New TEN-T Regulation is key for Europe's sustainability and smart mobility

According to the European Economic and Social Committee (EESC), it was high time to update the existing TEN-T rules, taking into account the current policy context and the lessons learned from the 2013 Regulation. Focused on cohesion, the new proposal aims to improve passenger and freight connectivity across the entire Union, through an increasingly multimodal and resilient transport network.

The EU needs an updated trans-European transport network regulation to thoroughly contribute to sustainability and smart mobility, including rail. This is the main message from the opinion on the Revision of the TEN-T and Rail Freight Corridor Regulation drafted by Stefan Back and adopted at the March plenary session.

The new regulation will upgrade the existing regulatory framework that dates back to 2013 and will help achieve, on the infrastructure side, the goals set in the Green Deal, the Sustainable and Smart Mobility Strategy and the Rail Action Plan.

Commenting on the adoption of the opinion, Mr Back said: It was high time to propose a new regulation that takes into consideration the current policy context and capitalises on the lessons learned in the past few years. The plan to strengthen the rules on TEN-T implementation is very good news, because the roll-out of the current regulation has seen significant delays and has not been satisfactory.

Connecting all EU regions

The Committee values in particular the European Commission's intention to put cohesion at the heart of the proposal. This means ensuring accessibility and connectivity in all EU regions for both passenger and freight traffic when implementing the network. Moreover, it also brings about efficient coordination and interconnection between, on the one hand, long-distance, regional and local traffic and, on the other, transport in urban nodes.

From a technical point of view, the EESC is in favour of increasingly harmonising the infrastructure requirements of the "core" and "comprehensive" networks and fixing milestones: 2030 for the implementation of the core network, 2040 for the so-called extended core network and 2050 for the comprehensive network. With reference to the 2030 deadline, the EESC reiterates the feasibility doubts raised in its 2020 evaluation report, but considers that the deadline should be maintained to bring pressure to bear on the Member States.

Likewise, the Committee backs the focus on "European Transport Corridors" and the strong monitoring mechanism and enhanced role of the European Coordinators. The former establishes the main arteries of EU transport, which should be the focus of efforts to promote efficient transport and multimodality, while the latter will ensure their proper and timely implementation.

Strengthening the network's multimodality and resilience

The EESC also stresses the importance of the added value and synergy effects created by the improved coordination of the European Transport Corridors with the Rail Freight Corridors. The intermodal transport chain will become a reality only if rail freight links are efficient, i.e. matched by relevant infrastructure enabling sufficient speed helping towards punctuality. Insufficient rail punctuality has indeed been a major obstacle to making multimodality, including rail, an attractive option.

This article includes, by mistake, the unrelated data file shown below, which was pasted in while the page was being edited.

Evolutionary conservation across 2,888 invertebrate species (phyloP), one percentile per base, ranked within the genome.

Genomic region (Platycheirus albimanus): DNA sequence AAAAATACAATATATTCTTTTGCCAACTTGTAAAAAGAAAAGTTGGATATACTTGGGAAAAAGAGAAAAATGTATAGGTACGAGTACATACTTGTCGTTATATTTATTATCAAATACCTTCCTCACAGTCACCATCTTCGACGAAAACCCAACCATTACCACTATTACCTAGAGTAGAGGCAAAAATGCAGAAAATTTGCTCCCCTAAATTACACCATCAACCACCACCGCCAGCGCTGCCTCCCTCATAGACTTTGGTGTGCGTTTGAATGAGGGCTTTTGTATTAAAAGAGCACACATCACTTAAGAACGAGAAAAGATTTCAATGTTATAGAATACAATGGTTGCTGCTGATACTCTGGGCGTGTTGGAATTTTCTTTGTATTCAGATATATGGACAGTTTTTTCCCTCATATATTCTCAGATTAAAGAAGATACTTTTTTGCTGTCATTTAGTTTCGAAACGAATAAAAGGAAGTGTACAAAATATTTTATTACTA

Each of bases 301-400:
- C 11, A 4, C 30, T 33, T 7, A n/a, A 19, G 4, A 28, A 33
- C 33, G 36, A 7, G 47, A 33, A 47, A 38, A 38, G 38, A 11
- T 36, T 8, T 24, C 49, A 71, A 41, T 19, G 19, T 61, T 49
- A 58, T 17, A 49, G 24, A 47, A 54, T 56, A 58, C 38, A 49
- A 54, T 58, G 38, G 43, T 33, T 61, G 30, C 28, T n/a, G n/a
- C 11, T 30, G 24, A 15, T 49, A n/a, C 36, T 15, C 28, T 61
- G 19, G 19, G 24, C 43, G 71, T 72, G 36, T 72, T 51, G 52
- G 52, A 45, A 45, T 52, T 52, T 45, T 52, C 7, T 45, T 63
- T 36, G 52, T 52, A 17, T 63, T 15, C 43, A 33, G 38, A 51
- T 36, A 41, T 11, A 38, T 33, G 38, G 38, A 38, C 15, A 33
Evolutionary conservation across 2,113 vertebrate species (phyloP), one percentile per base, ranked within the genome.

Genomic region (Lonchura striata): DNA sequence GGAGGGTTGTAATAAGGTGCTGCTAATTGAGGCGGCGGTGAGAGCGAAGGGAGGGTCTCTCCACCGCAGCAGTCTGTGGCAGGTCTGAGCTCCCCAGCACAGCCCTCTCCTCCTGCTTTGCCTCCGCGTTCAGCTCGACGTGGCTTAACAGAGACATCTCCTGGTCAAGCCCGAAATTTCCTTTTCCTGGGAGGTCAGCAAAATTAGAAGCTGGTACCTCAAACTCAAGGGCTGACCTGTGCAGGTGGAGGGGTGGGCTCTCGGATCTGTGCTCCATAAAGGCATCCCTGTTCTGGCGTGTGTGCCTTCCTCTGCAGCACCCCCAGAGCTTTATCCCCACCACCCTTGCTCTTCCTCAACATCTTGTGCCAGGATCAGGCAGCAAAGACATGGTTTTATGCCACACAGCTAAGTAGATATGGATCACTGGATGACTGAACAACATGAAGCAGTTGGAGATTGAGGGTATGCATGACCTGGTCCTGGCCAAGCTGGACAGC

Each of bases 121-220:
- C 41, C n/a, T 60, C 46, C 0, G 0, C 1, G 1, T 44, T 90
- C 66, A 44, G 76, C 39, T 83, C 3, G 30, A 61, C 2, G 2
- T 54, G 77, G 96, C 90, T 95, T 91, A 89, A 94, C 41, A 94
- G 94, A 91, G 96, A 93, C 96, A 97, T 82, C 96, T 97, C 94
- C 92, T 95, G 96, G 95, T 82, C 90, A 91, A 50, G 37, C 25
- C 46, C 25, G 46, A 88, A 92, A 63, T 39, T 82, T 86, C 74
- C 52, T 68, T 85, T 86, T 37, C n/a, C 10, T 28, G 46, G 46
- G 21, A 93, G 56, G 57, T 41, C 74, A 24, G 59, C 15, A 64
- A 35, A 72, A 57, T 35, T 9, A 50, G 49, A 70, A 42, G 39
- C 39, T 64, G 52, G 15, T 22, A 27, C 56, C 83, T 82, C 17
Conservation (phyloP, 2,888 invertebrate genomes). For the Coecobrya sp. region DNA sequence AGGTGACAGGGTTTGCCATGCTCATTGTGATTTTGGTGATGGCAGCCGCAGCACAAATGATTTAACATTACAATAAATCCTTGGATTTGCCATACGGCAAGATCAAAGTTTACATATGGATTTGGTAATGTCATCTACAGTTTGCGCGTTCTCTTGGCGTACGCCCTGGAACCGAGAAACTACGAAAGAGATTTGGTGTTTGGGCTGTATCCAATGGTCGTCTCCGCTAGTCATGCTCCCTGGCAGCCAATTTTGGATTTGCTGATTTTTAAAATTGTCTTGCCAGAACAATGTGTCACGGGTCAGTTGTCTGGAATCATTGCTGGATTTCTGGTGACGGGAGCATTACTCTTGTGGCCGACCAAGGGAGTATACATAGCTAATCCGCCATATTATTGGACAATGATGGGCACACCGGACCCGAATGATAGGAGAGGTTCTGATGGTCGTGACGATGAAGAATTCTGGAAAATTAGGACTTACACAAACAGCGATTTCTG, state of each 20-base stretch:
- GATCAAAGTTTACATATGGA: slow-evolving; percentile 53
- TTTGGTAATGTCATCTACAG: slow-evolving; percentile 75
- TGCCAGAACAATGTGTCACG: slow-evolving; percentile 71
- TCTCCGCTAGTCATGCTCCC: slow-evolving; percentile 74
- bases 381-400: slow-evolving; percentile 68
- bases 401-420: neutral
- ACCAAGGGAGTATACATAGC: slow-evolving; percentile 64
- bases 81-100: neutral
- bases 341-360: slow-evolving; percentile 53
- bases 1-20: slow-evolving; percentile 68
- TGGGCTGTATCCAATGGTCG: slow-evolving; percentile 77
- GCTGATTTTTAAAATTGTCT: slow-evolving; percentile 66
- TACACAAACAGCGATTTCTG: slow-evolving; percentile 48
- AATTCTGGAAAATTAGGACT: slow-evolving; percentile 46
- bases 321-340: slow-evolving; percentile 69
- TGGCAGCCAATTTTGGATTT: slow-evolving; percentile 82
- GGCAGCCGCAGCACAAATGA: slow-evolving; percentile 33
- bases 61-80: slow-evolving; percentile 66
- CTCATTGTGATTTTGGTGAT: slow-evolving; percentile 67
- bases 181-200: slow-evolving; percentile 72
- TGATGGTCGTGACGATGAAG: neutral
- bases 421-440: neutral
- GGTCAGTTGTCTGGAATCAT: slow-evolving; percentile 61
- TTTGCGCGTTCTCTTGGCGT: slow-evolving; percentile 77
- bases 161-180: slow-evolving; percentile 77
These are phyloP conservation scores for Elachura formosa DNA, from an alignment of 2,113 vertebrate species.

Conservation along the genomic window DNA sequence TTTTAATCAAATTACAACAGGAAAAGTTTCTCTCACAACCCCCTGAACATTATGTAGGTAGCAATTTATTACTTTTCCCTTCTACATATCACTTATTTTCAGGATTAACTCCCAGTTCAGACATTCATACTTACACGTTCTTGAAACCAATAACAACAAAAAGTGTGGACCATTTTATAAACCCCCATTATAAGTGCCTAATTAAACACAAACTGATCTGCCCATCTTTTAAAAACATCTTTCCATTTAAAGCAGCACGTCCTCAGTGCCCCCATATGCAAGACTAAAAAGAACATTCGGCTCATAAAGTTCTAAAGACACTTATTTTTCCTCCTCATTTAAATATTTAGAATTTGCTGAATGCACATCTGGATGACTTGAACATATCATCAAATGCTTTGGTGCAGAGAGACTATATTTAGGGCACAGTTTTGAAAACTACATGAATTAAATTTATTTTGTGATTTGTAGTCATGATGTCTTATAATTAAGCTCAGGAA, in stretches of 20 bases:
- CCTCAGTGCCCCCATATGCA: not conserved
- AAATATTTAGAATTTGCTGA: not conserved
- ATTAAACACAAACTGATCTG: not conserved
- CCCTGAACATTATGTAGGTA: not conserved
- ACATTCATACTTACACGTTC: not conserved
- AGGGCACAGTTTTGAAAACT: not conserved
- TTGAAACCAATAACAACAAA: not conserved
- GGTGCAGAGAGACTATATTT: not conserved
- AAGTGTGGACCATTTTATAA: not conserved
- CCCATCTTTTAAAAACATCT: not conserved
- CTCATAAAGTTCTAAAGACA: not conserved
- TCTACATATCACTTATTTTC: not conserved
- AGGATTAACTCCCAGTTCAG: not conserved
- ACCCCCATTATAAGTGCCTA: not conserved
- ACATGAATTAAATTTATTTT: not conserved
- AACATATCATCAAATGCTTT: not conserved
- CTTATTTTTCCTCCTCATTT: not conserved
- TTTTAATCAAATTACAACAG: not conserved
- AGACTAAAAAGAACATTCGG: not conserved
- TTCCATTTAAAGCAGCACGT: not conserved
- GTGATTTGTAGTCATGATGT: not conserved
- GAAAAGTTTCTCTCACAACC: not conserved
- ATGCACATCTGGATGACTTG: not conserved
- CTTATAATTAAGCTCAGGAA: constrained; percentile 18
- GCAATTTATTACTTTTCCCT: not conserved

Multimodality implies making the best possible use of the advantages of all modes of transport to achieve the best possible results, while at the same time improving safety and reducing the environmental burden. For this reason, to fully contribute to the multimodal chain, the Committee also underlines that a seamless interface is key between land transport and other modes, including inland waterways, short sea shipping and aviation.

A network that generates long-lasting value for the people and businesses of the EU not only needs to be multimodal but must also be resilient, in particular to climate change, natural hazards and human-made disasters. The EESC points out that increasing the network's resilience is key and that resilience aspects should be taken into account as early as possible in a project's planning phase.


The proposal for an updated Regulation on Union guidelines for the development of the trans-European transport network was presented by the European Commission in December 2021 as a key action of the European Green Deal and the Sustainable and Smart Mobility Strategy.

Compared to the current regulation, the two-layer structure of the trans-European transport network (TEN‑T) is maintained: the "core" network includes the most important connections, linking the most important nodes, while the "comprehensive" network covers all European regions. The four specific objectives are further developed: efficiency, cohesion, sustainability and increased user benefits.

The document addresses the delays in project preparation and implementation of the current TEN-T Regulation by aligning national and TEN-T interests, objectives and responsibilities and strengthening monitoring.

More specifically, the proposal: 1) ensures the alignment of the Rail Freight Corridors with the European Transport Corridors and provides for coordination between the two instruments; 2) introduces TEN-T maintenance as a Member State obligation; and 3) empowers the Commission to withdraw EU co-financing in the event of significant and unjustified delays in implementing the networks, if the problem is not resolved within six months.